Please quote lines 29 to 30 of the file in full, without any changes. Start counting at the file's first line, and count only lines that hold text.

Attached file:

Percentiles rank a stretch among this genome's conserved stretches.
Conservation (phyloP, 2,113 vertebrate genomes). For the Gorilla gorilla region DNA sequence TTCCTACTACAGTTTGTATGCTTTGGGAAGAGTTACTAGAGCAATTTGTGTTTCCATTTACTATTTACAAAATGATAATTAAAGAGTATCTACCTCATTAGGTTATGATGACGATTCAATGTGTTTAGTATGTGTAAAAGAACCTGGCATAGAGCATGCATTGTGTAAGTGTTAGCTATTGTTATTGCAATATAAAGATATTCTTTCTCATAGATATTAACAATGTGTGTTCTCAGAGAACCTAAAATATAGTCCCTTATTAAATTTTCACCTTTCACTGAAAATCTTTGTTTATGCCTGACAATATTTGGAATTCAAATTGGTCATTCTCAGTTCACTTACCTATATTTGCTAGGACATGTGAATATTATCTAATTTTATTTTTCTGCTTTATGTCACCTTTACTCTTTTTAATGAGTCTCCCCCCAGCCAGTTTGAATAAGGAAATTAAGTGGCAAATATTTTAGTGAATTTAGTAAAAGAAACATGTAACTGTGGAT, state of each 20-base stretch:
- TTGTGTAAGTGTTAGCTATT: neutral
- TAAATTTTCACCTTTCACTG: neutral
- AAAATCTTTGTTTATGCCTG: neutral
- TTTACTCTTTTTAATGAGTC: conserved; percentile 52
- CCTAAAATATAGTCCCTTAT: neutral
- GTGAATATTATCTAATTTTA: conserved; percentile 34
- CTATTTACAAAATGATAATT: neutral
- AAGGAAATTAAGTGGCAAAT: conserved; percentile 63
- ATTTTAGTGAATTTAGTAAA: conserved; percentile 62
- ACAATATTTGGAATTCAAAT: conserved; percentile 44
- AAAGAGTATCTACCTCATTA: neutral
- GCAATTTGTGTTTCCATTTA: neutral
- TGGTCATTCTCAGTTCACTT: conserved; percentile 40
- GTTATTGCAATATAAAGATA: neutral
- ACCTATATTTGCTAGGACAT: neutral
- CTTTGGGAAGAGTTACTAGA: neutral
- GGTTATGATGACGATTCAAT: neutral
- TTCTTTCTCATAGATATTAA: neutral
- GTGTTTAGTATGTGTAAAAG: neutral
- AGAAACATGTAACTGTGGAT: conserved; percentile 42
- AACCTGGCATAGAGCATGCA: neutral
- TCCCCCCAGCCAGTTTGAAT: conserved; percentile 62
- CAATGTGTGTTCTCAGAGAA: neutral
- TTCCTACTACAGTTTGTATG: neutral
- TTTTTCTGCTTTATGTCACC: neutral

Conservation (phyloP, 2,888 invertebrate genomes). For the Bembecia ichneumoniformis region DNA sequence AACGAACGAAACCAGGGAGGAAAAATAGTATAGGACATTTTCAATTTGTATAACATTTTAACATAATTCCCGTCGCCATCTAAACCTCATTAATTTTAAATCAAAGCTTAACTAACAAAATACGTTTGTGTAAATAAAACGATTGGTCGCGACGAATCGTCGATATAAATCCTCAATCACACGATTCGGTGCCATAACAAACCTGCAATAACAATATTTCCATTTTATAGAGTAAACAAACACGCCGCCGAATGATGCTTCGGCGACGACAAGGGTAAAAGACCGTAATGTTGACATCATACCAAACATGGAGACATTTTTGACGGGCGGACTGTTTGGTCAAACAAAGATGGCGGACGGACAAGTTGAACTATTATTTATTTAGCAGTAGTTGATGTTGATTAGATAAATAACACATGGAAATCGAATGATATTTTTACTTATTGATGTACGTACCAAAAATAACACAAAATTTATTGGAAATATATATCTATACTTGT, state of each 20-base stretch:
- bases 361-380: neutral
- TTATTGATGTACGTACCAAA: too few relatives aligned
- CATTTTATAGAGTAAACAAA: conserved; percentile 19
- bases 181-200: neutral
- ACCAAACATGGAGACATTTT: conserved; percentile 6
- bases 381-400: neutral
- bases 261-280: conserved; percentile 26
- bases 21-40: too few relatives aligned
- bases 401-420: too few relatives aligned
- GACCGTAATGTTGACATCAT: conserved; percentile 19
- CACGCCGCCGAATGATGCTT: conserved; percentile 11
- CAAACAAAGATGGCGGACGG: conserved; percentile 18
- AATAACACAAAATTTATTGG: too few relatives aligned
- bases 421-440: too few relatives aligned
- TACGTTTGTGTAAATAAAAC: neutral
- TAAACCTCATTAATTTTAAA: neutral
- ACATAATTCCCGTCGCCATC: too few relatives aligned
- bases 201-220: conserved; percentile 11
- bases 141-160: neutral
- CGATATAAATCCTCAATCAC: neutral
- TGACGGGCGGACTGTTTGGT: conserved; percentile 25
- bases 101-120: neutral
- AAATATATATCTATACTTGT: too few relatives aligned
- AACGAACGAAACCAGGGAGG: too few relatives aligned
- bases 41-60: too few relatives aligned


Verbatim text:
- bases 361-380: neutral
- TTATTGATGTACGTACCAAA: too few relatives aligned